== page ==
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Riots mark Hungary 1956 uprising commemoration

Hungarian police fired tear gas and rubber bullets at thousands of anti-government protesters on Monday, marring commemorations of the 50th anniversary of the 1956 uprising against Soviet rule.

Police also used water cannon and some protesters lobbed stones and other missiles at them. The ambulance service said 130 people had been injured although there were no life-threatening injuries. A policeman was stabbed in the hand. Protesters took to the streets more than a month ago following the admission by Socialist Prime Minister Ferenc Gyurcsány in a leaked speech that he lied about the economy to win national elections in April. As police pushed the crowd of mostly far-right protesters back toward a peaceful rally by the right of center Fidesz opposition, demonstrators seized a Soviet-era T-34 tank -- on show for the commemorations -- and drove it at police. „The whole crowd started cheering. The police started firing teargas, then the tank stopped,” Reuters cameraman Fedja Grulovic said. Reuters reporters said police had fired hundreds of teargas rounds and used mounted police to clear protesters from the streets and paving stones had been thrown at the lines of police in riot gear.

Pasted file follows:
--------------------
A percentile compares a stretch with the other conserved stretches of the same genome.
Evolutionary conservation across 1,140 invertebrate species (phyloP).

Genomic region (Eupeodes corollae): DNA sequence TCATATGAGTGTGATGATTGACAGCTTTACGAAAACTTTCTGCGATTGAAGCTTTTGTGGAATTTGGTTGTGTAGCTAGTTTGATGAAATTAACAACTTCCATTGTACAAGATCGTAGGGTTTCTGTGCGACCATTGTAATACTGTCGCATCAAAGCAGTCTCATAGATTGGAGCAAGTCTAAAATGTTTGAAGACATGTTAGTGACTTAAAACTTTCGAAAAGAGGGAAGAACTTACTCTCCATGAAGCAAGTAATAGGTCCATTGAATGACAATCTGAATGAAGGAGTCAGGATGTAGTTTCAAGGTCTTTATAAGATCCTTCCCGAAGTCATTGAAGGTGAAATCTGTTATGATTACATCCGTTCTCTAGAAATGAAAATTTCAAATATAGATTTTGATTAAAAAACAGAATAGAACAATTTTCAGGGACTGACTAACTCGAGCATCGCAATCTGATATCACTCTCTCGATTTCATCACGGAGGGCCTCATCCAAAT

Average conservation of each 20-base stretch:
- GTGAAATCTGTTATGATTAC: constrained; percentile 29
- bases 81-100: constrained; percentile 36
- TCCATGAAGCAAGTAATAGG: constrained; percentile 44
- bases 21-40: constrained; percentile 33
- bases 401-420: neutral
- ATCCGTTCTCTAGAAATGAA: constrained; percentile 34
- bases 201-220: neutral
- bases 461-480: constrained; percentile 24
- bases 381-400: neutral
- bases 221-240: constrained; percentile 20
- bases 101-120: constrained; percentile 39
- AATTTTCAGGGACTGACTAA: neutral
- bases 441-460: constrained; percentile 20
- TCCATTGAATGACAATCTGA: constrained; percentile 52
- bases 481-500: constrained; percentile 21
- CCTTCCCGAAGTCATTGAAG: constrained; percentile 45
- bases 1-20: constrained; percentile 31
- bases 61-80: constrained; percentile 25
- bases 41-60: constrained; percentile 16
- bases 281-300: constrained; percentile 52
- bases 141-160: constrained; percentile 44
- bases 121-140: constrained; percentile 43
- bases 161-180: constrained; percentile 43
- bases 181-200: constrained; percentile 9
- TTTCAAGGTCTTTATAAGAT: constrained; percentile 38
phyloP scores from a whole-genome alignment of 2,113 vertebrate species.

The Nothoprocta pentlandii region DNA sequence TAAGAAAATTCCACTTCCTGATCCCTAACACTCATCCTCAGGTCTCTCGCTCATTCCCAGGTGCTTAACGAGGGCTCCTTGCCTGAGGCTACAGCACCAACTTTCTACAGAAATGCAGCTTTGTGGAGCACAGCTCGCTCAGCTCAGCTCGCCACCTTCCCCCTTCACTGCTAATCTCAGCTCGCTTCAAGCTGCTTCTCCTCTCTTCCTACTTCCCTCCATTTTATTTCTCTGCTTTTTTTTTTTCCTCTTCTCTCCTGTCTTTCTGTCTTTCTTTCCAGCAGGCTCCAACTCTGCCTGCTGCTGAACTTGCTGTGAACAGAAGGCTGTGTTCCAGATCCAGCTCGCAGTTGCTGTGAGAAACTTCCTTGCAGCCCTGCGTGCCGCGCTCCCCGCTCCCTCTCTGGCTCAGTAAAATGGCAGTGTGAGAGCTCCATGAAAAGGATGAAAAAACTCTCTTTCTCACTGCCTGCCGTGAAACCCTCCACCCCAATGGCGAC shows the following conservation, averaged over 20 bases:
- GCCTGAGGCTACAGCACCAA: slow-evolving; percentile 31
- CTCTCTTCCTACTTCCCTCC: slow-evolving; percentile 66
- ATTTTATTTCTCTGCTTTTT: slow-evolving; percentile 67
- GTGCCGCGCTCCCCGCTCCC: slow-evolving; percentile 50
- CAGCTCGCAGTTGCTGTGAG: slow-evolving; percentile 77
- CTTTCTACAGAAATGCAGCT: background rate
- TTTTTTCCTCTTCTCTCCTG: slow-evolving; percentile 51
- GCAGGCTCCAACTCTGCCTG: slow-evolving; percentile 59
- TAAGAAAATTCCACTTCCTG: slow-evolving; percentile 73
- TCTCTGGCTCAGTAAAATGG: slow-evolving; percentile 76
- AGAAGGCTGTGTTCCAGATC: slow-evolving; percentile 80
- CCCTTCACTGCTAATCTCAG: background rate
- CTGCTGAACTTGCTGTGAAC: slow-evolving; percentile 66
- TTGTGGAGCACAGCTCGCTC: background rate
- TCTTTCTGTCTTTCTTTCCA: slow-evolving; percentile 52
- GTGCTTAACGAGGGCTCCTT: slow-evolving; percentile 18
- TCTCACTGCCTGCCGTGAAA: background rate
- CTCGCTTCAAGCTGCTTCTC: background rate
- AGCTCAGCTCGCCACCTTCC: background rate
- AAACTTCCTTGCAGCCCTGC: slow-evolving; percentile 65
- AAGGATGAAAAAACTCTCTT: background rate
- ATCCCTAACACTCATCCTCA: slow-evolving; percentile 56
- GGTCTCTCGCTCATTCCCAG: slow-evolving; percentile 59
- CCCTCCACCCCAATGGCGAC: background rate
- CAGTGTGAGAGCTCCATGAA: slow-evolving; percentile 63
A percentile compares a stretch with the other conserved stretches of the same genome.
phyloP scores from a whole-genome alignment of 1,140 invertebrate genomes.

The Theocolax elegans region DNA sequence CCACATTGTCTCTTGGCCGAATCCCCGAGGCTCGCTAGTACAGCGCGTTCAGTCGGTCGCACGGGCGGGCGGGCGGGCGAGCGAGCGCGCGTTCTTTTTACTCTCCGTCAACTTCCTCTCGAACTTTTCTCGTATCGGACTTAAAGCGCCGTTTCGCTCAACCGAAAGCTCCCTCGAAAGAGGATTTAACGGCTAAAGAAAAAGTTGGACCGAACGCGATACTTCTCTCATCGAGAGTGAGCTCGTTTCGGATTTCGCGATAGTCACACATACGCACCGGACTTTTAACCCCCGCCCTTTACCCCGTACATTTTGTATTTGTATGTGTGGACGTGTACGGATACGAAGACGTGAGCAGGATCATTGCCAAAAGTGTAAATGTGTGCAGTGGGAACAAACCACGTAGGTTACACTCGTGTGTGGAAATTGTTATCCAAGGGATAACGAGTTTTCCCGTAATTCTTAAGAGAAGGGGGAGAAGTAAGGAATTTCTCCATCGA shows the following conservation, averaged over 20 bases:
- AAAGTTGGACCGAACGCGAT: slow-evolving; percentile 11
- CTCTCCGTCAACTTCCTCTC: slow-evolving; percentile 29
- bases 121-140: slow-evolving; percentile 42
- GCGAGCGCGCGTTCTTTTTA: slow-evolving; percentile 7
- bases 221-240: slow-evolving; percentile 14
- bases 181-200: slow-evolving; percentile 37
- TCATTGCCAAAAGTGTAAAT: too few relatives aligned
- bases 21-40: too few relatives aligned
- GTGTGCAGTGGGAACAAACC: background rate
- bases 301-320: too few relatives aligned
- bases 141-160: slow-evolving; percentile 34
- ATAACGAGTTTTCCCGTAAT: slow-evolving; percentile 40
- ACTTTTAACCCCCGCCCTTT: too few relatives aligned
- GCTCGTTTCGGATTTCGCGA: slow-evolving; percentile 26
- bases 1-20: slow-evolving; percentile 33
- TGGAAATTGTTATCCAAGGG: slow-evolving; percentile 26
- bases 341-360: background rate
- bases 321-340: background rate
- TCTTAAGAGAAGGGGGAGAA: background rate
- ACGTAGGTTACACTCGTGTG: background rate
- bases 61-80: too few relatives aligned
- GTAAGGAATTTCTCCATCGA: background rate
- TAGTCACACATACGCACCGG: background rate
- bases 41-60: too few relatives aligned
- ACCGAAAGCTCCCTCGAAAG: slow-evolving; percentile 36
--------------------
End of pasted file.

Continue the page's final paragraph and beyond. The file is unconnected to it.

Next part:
Fidesz spokesman Tamás Deutsch-Für complained the police had „committed brutal and inexplicable violence against peaceful people” in pushing the demonstrators into its rally and the main opposition party said one of its MPs had been injured by police. Gyurcsány has defied calls for him to quit, and backed by his Socialists and the Free Democrat parliamentary allies won a vote of confidence to carry on with his tough economic policies. n parliament, the prime minister said Hungarians in 1956 had no choice but to rebel and the country, which held its first free elections in 1990 and joined the European Union in 2004, was now a modern, democratic state. „Despite the often justified disappointment and discontent, the majority of Hungarians believe that parliamentary democracy is the most suited to express people's will and to create law and give a program to a free Hungary,” he said. Gyurcsány was later whistled as he placed a white rose on a new sculpture to those who died in 1956. Some 2,600 Hungarians died battling Soviet troops, more than 200 were executed and 200,000 fled the country. (reuters.com)